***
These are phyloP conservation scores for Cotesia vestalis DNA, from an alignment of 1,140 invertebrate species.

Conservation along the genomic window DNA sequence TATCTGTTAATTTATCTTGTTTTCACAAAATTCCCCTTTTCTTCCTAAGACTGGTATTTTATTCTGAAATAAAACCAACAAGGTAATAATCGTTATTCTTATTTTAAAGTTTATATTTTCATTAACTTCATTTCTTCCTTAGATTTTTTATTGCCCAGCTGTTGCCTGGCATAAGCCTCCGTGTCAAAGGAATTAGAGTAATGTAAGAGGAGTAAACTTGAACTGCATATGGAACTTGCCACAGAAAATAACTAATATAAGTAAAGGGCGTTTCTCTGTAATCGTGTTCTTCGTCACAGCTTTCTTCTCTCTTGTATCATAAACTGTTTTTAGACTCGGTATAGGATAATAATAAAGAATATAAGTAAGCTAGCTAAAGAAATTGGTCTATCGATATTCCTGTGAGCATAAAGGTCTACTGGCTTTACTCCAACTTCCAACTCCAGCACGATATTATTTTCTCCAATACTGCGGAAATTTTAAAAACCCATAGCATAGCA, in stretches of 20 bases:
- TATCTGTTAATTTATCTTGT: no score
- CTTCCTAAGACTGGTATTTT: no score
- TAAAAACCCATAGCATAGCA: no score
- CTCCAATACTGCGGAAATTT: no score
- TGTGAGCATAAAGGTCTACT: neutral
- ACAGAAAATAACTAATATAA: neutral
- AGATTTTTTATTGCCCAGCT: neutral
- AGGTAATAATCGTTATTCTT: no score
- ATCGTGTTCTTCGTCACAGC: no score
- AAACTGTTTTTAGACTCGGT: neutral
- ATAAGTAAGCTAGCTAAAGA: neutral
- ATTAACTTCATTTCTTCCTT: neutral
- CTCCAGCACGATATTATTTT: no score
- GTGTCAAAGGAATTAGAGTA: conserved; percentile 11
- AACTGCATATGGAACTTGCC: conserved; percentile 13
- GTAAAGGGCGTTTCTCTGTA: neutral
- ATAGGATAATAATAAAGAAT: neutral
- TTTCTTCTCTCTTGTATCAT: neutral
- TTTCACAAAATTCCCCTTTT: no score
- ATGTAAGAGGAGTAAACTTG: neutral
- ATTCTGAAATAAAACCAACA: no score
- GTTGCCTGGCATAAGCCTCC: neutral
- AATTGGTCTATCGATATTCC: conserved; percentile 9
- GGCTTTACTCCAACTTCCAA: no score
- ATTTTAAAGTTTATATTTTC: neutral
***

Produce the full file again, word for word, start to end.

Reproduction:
These are phyloP conservation scores for Cotesia vestalis DNA, from an alignment of 1,140 invertebrate species.

Conservation along the genomic window DNA sequence TATCTGTTAATTTATCTTGTTTTCACAAAATTCCCCTTTTCTTCCTAAGACTGGTATTTTATTCTGAAATAAAACCAACAAGGTAATAATCGTTATTCTTATTTTAAAGTTTATATTTTCATTAACTTCATTTCTTCCTTAGATTTTTTATTGCCCAGCTGTTGCCTGGCATAAGCCTCCGTGTCAAAGGAATTAGAGTAATGTAAGAGGAGTAAACTTGAACTGCATATGGAACTTGCCACAGAAAATAACTAATATAAGTAAAGGGCGTTTCTCTGTAATCGTGTTCTTCGTCACAGCTTTCTTCTCTCTTGTATCATAAACTGTTTTTAGACTCGGTATAGGATAATAATAAAGAATATAAGTAAGCTAGCTAAAGAAATTGGTCTATCGATATTCCTGTGAGCATAAAGGTCTACTGGCTTTACTCCAACTTCCAACTCCAGCACGATATTATTTTCTCCAATACTGCGGAAATTTTAAAAACCCATAGCATAGCA, in stretches of 20 bases:
- TATCTGTTAATTTATCTTGT: no score
- CTTCCTAAGACTGGTATTTT: no score
- TAAAAACCCATAGCATAGCA: no score
- CTCCAATACTGCGGAAATTT: no score
- TGTGAGCATAAAGGTCTACT: neutral
- ACAGAAAATAACTAATATAA: neutral
- AGATTTTTTATTGCCCAGCT: neutral
- AGGTAATAATCGTTATTCTT: no score
- ATCGTGTTCTTCGTCACAGC: no score
- AAACTGTTTTTAGACTCGGT: neutral
- ATAAGTAAGCTAGCTAAAGA: neutral
- ATTAACTTCATTTCTTCCTT: neutral
- CTCCAGCACGATATTATTTT: no score
- GTGTCAAAGGAATTAGAGTA: conserved; percentile 11
- AACTGCATATGGAACTTGCC: conserved; percentile 13
- GTAAAGGGCGTTTCTCTGTA: neutral
- ATAGGATAATAATAAAGAAT: neutral
- TTTCTTCTCTCTTGTATCAT: neutral
- TTTCACAAAATTCCCCTTTT: no score
- ATGTAAGAGGAGTAAACTTG: neutral
- ATTCTGAAATAAAACCAACA: no score
- GTTGCCTGGCATAAGCCTCC: neutral
- AATTGGTCTATCGATATTCC: conserved; percentile 9
- GGCTTTACTCCAACTTCCAA: no score
- ATTTTAAAGTTTATATTTTC: neutral